In either the Drive or the Sequential mode, an instrument-cluster display indicates the gear currently engaged. In Drive, a “D” is displayed next to the gear. When the Sport program is activated, an orange indicator light next to the Sport button illuminates.

    Though SMG does offer automated shifting, it is not meant to serve as a conventional automatic transmission; that role is played by the also available STEPTRONIC automatic. Just as with a manual transmission, power is interrupted for shifts – though in hard, performance-oriented driving the shifts can be stunningly quick. SMG’s appeal lies in these considerations:
  • It is a racing technology, pioneered in Formula 1 competition and predominant in that sport today.
  • It offers a new kind of actively enjoyable driving, and fascinating new things for an enthusiastic driver to learn.
  • Relative to a manual transmission, it entails no performance loss and minimal increase in fuel consumption. In fact, it can match or even exceed the performance achieved by an expert driver.

    Z4 running gear: This roadster is glued to the road

    The Z4 raises enthusiasts’ expectations of how a sports car should handle. Starting with a brand-new body/chassis structure, BMW chassis engineers developed a sports-car platform that is almost literally glued to the road. The basis for this remarkable platform is a body/chassis structure with exceptional stiffness for a roadster; it achieves 21 Hertz – truly outstanding for a roadster, and close to the 25-26 Hz of today’s BMW sedans. A number of specific features contribute to this rigidity:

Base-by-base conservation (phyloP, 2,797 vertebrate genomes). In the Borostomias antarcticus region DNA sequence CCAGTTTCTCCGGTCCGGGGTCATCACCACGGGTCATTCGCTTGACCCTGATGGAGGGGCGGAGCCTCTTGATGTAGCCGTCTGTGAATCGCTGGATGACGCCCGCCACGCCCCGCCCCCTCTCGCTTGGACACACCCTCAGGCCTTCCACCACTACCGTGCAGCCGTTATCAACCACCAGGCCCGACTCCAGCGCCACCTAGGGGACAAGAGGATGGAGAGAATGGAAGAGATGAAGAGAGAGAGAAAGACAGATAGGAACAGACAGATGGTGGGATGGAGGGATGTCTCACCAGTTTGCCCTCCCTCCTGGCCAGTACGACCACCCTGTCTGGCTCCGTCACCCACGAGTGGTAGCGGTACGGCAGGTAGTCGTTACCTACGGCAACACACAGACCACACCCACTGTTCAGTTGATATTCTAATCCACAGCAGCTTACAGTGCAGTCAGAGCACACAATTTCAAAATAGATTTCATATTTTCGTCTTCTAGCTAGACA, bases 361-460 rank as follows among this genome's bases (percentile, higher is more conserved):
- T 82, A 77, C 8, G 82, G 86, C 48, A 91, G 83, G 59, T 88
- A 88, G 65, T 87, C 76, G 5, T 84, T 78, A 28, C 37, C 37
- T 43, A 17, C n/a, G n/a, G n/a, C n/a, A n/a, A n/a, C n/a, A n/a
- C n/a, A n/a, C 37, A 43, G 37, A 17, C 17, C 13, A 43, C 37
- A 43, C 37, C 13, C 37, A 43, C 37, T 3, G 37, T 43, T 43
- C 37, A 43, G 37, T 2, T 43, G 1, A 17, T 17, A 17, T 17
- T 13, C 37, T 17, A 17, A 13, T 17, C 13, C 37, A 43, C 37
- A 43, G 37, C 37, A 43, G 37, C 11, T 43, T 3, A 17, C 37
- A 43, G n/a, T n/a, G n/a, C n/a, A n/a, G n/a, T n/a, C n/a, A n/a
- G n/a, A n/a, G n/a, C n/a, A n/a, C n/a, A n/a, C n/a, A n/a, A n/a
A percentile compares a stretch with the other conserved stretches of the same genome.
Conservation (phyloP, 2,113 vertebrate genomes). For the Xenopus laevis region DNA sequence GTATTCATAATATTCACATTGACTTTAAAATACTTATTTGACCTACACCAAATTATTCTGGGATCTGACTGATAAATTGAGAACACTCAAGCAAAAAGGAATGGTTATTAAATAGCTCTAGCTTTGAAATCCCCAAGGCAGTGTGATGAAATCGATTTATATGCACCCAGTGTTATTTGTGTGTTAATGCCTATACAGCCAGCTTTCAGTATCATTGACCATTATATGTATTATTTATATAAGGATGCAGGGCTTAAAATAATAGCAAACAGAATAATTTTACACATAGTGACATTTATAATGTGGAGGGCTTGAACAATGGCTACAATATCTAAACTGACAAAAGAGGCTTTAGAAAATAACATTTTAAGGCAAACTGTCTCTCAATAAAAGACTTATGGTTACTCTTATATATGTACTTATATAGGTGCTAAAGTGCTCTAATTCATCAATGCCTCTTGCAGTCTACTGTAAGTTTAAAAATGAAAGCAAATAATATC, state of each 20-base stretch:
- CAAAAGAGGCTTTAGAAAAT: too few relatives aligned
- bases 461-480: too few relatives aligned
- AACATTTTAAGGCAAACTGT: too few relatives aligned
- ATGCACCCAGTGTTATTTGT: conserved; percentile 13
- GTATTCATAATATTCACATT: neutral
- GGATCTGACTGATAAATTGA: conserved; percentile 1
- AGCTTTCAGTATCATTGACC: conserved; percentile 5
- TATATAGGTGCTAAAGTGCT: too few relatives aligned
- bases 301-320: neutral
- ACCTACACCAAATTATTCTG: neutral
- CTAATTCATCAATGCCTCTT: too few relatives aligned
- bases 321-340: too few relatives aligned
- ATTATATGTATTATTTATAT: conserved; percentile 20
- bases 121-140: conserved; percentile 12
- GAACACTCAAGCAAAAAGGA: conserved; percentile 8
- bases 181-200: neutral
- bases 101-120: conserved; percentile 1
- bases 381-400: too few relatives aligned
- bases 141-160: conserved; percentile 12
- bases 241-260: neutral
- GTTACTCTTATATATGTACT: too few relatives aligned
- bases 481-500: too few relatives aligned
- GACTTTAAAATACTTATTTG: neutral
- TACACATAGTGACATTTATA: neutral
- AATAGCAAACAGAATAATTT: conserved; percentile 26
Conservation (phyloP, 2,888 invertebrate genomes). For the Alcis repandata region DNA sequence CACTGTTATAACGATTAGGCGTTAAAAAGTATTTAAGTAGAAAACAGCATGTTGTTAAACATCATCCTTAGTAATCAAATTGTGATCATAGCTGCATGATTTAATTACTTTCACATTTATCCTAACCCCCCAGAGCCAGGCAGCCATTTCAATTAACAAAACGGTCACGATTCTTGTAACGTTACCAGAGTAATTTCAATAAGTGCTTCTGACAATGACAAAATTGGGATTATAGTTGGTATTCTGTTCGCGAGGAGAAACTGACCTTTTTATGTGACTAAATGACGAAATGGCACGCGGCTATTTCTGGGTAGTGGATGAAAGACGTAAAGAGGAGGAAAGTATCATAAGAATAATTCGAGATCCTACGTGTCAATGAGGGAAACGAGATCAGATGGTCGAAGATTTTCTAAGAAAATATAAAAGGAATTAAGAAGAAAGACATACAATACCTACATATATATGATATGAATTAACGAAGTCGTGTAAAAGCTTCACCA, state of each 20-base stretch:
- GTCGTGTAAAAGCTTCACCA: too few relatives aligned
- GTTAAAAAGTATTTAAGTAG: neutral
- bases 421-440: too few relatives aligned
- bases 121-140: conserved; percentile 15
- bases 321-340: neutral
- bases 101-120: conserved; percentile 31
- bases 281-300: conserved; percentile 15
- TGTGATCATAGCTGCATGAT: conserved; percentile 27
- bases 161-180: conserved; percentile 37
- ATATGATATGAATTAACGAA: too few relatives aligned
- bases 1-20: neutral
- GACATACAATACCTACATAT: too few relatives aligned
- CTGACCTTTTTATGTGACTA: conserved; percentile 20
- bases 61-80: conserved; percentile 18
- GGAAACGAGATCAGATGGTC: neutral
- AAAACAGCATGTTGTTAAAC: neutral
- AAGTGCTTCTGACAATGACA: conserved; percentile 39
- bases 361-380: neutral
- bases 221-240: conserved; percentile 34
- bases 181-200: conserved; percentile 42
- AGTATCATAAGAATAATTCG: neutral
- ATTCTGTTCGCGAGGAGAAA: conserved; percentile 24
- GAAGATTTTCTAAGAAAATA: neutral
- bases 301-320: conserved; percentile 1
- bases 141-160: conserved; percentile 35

• Y-form front longitudinal members. Each chassis rail carrying the engine (one per side) branches into a “Y” to form a side sill and half of the central tunnel. In this regard, the Z4 is similar to the Z8 roadster (though the Z8 structure is of aluminum, the Z4’s of steel).
  • The side sills are configured to achieve maximum rigidity within acceptable bulk. (It’s not acceptable simply to make them huge; this would cut into passenger space or make the car too bulky.)
  • The underbody (floor pan) is designed to spread its strength evenly over its entire length and width.